Don Burgess – A History of Rugby Football on Vancouver Island 1876-1940

Don Burgess Thesis from 1970: A History of Rugby Football on Vancouver Island 1876-1940 Available as Searchable PDF

Don Burgess was inducted into the BC Sports Hall of Fame in 2000, in the Builder category. He was well recognized for his contributions to rugby as a player, coach and inventor but it was his research and writing contributions that are highlighted in this article.

In 1970 he submitted a Thesis “A History of Rugby Football on Vancouver Island 1876-1940” at Western Washington State College as part of his Master of Education degree. We were fortunate to have a photocopy of the document on loan from BC Rugby historian, Doug Sturrock, and have scanned it into a searchable .pdf to enable his work to be shared and expanded on by future rugby writers and historians.

He covers many topics during that time period, from the three visits by the NZ All Blacks to the Island in 1913, 1925, 1936 to the start of high school rugby in 1879 and the formation of the British Columbia Rugby Union in 1889.

A History of Rugby Football on Vancouver Island 1876-1940 (in .pdf format)

From BC Sports Hall of Fame (inducted 2000, Rugby, Builder category)

Don Burgess’ lifetime career in rugby on Vancouver Island showcased his skills as a stunning player and brilliant coach. His rugby magic brought success to the teams he played with or coached, and earned him headlines in the British press, such as “Burgess Superb” and “Brilliant Burgess.”

Primarily a fullback, Burgess also played scrum half, standoff and centre. His elusive side-stepping of opponents, pinpoint accuracy as a placekicker and thumping tackles were both renowned and envied.

Burgess was an active player with the Oak Bay Wanderers when he took on the role of club coach and served his team for 21 seasons. He was also a high school coach for 35 years. At the representative level, Burgess with his coaching partner Paul Horne, won 11 Canadian Junior Championships, and led the Canadian Under-21 team to three North American Under-21 titles. Burgess was also honoured as Canada’s first National Coaching Organizer, and was instrumental in establishing the National Coaching Certification Program.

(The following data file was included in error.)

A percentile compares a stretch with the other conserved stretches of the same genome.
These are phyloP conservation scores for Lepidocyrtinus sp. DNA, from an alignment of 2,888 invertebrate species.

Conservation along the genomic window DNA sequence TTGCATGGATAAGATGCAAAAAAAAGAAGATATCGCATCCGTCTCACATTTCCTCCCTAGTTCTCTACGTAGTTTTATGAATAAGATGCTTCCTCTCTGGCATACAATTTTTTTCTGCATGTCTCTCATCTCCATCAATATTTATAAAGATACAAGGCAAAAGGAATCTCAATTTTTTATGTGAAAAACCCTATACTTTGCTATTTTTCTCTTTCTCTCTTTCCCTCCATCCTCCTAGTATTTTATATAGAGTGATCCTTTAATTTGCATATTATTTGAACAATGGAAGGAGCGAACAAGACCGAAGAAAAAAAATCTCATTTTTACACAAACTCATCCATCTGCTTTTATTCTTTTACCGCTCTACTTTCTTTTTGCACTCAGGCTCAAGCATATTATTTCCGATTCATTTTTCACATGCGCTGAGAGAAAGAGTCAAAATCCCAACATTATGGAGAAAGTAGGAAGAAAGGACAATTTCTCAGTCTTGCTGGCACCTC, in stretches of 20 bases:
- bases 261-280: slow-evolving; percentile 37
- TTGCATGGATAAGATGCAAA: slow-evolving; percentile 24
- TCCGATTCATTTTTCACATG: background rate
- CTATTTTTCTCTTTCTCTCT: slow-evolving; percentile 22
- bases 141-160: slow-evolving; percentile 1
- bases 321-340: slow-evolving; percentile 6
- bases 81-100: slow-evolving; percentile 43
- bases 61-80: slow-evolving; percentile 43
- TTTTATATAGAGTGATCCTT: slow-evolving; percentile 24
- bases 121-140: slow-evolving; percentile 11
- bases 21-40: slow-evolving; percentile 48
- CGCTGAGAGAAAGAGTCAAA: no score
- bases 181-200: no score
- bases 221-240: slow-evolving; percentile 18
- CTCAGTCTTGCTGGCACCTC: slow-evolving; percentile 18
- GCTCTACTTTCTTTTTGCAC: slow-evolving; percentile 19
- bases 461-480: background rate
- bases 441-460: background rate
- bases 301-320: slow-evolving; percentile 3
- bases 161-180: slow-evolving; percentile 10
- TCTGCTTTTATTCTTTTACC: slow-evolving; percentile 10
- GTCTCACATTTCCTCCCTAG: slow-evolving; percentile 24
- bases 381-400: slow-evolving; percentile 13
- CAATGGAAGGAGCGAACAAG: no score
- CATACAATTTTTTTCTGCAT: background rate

In recognition of his long service to the game, Burgess was awarded one of the most prestigious awards given by the BC Rugby Union, the 1996 Jack Patterson Memorial Award for his more than 45 years of service to the game. Upon his retirement from teaching, he was similarly given a special award from the BC High Schools Rugby Union for his outstanding contribution to high school rugby.

In recent years, Burgess has coached his old high school team, Parkland located in Sidney. In addition, he has served as an assistant coach for the Canada Under-23 team, the Pacific Pride based in Victoria.

Burgess achieved international acclaim as the inventor of the Tetley Kicking Tee, an innovation used by teams worldwide. Having authored many coaching articles and currently completing his book One Hundred and Twenty-Five Years of Rugby on Vancouver Island, Burgess’s body of work is a testament to his lifelong dedication to the game.

Obituary: Rugby legend Don Burgess was inventor of the Burge tee (Feb 2018)

There wasn’t a pair of uprights Don Burgess couldn’t clinically slice right through the heart. Burgess, one of Canada’s greatest rugby kickers, influenced hundreds of young players as a coach and invented the Burge kicking tee.

Burgess, one of Canada’s greatest rugby kickers, influenced hundreds of young players as a coach and invented the Burge kicking tee. He died Tuesday at age 85.

He competed at the club, Island, provincial, national and international levels and was inducted into both the B.C. and Victoria sports halls of fame. He played 17 games for Canada and was the national team fullback through much of the 1960s, when Test matches were rare.

Brent Johnston, manager of the Castaway Wanderers club and former national team manager, said Burgess “was as good, if not better, in his era” than D.T.H. van der Merwe, the all-time Test tries leader for Canada.